Racial disparity between blacks and whites in the incidence of coronary heart disease (CHD) and subsequent survival after CHD events continues to be a major clinical problem. We have new data demonstrating platelets from blacks are more reactive than platelets from whites - a finding that could substantively contribute to enhanced thrombosis in coronary arteries in blacks, leading to a higher risk of myocardial infarction (and stroke). Identifying the molecular mechanisms driving this racial disparity is essential to provide the optimal and personalized management for each racial group that would most enhance treatment benefit and reduce treatment side effects.

Agency
National Institute of Health (NIH)
Institute
National Institute on Minority Health and Health Disparities (NIMHD)
Type
Research Project (R01)
Project #
5R01MD007880-02
Application #
8698813
Study Section
Special Emphasis Panel (ZMD1-MLS (02))
Program Officer
Rajapakse, Nishadi
Project Start
2013-07-09
Project End
2018-02-28
Budget Start
2014-03-01
Budget End
2015-02-28
Support Year
2
Fiscal Year
2014
Total Cost
$348,750
Indirect Cost
$123,750
Name
Thomas Jefferson University
Department
Internal Medicine/Medicine
Type
Schools of Medicine
DUNS #
053284659
City
Philadelphia
State
PA
Country
United States
Zip Code
19107
Holinstat, Michael; Tourdot, Benjamin E (2015) Coronary heart disease risk factors take a disproportional toll on women. Arterioscler Thromb Vasc Biol 35:750-1
Buitrago, Lorena; Rendon, Augusto; Liang, Yupu et al. (2015) αIIbβ3 variants defined by next-generation sequencing: predicting variants likely to cause Glanzmann thrombasthenia. Proc Natl Acad Sci U S A 112:E1898-907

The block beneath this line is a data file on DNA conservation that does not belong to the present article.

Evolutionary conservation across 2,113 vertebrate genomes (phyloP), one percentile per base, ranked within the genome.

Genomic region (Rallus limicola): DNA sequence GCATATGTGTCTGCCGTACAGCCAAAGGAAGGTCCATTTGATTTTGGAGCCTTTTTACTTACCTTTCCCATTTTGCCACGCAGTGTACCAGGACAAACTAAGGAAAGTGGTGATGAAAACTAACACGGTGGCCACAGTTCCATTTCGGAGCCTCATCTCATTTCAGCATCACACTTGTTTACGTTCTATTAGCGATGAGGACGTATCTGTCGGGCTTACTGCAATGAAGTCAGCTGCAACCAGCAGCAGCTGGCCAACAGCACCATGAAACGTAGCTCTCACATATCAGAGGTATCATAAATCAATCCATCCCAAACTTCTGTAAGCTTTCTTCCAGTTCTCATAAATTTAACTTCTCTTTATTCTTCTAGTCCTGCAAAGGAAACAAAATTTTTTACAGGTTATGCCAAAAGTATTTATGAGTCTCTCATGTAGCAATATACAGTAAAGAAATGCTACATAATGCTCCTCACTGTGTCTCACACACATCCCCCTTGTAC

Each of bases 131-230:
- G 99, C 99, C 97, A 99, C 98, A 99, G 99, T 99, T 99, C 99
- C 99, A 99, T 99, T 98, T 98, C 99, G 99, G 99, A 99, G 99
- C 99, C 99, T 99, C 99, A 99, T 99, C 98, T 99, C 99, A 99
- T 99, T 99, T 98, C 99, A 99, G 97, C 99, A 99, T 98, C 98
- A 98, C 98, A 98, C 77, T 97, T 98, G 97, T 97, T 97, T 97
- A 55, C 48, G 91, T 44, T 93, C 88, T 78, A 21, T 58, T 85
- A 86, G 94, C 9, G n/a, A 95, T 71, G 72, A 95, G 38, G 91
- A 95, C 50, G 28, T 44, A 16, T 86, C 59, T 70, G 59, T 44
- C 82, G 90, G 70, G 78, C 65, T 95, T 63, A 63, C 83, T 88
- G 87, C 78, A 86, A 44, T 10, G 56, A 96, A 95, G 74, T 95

Holinstat, Michael; Reheman, Adili (2015) Dual antiplatelet therapy for PCI: Are we tailored to all? Thromb Res 135:1045-6
Londin, Eric; Loher, Phillipe; Telonis, Aristeidis G et al. (2015) Analysis of 13 cell types reveals evidence for the expression of numerous novel primate- and tissue-specific microRNAs. Proc Natl Acad Sci U S A 112:E1106-15
Qayyum, Rehan; Becker, Lewis C; Becker, Diane M et al. (2015) Genome-wide association study of platelet aggregation in African Americans. BMC Genet 16:58
Simon, Lukas M; Edelstein, Leonard C; Nagalla, Srikanth et al. (2014) Human platelet microRNA-mRNA networks associated with age and gender revealed by integrated plateletomics. Blood 123:e37-45
Tourdot, Benjamin E; Conaway, Stanley; Niisuke, Katrin et al. (2014) Mechanism of race-dependent platelet activation through the protease-activated receptor-4 and Gq signaling axis. Arterioscler Thromb Vasc Biol 34:2644-50
Londin, Eric R; Hatzimichael, Eleftheria; Loher, Phillipe et al. (2014) The human platelet: strong transcriptome correlations among individuals associate weakly with the platelet proteome. Biol Direct 9:3
Luci, Diane K; Jameson 2nd, J Brian; Yasgar, Adam et al. (2014) Synthesis and structure-activity relationship studies of 4-((2-hydroxy-3-methoxybenzyl)amino)benzenesulfonamide derivatives as potent and selective inhibitors of 12-lipoxygenase. J Med Chem 57:495-506
Edelstein, Leonard C; Simon, Lukas M; Lindsay, Cory R et al. (2014) Common variants in the human platelet PAR4 thrombin receptor alter platelet function and differ by race. Blood 124:3450-8

Showing the most recent 10 out of 14 publications